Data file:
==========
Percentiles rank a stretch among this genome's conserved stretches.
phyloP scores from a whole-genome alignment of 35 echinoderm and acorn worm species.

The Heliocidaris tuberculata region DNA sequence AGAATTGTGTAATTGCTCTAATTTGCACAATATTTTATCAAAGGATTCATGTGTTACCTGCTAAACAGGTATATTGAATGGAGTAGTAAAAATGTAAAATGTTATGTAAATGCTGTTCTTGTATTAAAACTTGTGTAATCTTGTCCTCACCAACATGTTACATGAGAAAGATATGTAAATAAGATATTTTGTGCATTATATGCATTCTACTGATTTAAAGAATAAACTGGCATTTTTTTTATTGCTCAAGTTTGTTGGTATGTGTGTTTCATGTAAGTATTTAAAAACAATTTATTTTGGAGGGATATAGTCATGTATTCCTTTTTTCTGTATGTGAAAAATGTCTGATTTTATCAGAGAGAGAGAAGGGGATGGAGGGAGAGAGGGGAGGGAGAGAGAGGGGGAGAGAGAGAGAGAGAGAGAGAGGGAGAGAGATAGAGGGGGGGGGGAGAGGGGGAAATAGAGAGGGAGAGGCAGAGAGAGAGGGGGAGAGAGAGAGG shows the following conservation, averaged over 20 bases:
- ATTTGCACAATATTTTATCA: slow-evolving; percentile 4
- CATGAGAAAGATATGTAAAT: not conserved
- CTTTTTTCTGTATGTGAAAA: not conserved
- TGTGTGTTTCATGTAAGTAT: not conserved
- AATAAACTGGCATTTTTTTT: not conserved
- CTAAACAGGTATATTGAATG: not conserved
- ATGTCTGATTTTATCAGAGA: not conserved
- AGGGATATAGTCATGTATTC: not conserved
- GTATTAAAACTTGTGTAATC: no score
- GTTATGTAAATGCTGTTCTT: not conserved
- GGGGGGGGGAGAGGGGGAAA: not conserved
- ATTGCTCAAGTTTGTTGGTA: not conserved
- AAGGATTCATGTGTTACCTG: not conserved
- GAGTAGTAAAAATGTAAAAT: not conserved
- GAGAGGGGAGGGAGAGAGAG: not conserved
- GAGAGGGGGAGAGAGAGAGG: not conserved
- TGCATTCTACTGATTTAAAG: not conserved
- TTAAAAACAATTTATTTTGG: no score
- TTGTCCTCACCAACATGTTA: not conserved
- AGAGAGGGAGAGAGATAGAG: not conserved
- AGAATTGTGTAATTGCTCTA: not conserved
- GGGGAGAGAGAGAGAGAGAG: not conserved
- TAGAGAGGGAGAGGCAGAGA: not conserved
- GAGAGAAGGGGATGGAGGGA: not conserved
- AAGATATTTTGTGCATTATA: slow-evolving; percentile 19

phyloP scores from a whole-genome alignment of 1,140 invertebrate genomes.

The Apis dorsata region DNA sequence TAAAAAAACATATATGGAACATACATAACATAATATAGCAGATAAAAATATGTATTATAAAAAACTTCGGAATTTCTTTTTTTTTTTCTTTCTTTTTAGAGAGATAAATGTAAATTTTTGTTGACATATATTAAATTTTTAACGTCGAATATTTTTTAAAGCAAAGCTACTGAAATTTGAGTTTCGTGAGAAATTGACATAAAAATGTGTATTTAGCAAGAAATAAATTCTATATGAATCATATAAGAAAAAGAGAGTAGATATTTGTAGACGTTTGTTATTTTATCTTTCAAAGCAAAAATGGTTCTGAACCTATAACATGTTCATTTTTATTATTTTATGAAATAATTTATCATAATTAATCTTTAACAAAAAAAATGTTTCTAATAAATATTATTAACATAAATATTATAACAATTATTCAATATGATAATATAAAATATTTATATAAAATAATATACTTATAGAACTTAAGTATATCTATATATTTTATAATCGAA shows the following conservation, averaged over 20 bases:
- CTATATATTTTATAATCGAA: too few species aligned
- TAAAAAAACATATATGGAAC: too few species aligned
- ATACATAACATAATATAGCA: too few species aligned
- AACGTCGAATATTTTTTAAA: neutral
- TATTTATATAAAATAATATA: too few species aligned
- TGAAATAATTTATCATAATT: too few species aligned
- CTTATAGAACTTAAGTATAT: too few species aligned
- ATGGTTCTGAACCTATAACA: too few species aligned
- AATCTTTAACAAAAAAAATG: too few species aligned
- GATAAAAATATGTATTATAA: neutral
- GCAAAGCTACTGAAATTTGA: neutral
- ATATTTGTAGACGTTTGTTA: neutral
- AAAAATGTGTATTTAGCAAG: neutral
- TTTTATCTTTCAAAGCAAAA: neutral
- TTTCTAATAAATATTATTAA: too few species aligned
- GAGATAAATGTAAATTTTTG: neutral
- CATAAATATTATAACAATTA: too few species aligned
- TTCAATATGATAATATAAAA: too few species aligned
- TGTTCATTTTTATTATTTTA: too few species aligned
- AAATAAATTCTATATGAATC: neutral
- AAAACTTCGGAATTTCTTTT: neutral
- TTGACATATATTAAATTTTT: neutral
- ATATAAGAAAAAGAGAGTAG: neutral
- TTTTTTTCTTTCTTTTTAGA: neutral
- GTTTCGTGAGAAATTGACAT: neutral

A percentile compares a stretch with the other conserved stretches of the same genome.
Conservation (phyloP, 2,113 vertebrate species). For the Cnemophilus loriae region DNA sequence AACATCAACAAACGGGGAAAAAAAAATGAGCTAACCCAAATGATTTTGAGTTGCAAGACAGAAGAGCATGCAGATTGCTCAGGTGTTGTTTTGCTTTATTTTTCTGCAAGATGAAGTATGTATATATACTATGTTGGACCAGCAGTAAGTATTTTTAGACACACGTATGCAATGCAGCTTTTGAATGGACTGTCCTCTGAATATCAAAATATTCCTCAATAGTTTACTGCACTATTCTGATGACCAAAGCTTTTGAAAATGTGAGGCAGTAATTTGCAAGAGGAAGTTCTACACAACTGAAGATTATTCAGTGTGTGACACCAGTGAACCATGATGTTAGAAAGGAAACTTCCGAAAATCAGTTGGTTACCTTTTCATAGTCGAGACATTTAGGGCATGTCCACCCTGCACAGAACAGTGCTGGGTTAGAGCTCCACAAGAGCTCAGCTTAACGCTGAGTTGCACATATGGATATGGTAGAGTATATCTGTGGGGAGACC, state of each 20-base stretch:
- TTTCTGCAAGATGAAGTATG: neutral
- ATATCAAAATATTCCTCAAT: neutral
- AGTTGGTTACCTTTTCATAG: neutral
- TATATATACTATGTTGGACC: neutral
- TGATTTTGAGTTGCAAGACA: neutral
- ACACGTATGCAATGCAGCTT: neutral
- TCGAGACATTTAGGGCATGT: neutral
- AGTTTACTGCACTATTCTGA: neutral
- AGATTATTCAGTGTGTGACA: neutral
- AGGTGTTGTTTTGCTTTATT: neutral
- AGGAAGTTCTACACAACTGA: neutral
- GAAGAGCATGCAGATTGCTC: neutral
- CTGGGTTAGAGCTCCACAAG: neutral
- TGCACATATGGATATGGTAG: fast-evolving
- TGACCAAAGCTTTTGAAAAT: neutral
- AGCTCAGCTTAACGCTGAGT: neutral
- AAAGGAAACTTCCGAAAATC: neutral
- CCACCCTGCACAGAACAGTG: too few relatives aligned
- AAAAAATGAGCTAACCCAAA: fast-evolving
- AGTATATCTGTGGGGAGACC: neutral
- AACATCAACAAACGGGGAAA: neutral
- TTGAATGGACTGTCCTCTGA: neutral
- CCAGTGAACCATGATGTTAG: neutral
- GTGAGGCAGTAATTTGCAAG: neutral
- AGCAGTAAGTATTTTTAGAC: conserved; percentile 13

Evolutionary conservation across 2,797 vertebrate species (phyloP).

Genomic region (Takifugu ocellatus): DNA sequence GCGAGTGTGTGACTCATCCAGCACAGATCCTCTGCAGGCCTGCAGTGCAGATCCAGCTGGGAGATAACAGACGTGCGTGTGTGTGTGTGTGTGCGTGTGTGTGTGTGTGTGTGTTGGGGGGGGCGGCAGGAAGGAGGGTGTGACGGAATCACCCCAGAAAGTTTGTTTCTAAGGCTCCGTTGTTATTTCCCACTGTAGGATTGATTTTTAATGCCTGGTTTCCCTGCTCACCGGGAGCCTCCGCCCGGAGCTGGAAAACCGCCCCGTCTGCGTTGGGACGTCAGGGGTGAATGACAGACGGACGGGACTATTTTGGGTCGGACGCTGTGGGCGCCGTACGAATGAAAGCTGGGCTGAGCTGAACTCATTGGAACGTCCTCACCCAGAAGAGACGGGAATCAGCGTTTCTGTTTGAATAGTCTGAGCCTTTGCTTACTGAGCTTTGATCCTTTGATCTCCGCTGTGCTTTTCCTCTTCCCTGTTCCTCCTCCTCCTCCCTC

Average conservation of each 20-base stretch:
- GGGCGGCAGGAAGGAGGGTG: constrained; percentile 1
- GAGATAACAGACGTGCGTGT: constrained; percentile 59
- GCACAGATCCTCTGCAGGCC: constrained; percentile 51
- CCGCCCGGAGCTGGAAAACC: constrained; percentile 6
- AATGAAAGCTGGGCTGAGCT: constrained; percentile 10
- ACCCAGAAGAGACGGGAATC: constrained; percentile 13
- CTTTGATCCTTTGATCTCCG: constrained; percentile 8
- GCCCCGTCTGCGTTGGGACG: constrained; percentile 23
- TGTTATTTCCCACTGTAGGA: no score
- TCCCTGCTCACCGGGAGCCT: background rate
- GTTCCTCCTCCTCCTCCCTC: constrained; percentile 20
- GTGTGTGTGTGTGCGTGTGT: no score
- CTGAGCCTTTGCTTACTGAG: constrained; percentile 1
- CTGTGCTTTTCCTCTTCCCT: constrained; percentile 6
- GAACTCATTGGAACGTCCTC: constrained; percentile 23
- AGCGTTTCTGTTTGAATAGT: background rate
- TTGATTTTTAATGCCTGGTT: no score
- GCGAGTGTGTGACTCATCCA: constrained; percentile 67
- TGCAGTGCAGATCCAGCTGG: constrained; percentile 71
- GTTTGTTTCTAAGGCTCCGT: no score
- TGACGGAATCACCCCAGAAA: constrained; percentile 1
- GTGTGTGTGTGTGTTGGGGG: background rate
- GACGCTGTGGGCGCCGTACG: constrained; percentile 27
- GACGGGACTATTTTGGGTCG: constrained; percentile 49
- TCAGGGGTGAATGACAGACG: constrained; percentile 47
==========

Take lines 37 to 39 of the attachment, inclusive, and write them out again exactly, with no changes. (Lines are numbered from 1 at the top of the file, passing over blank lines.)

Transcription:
- CTTATAGAACTTAAGTATAT: too few species aligned
- ATGGTTCTGAACCTATAACA: too few species aligned
- AATCTTTAACAAAAAAAATG: too few species aligned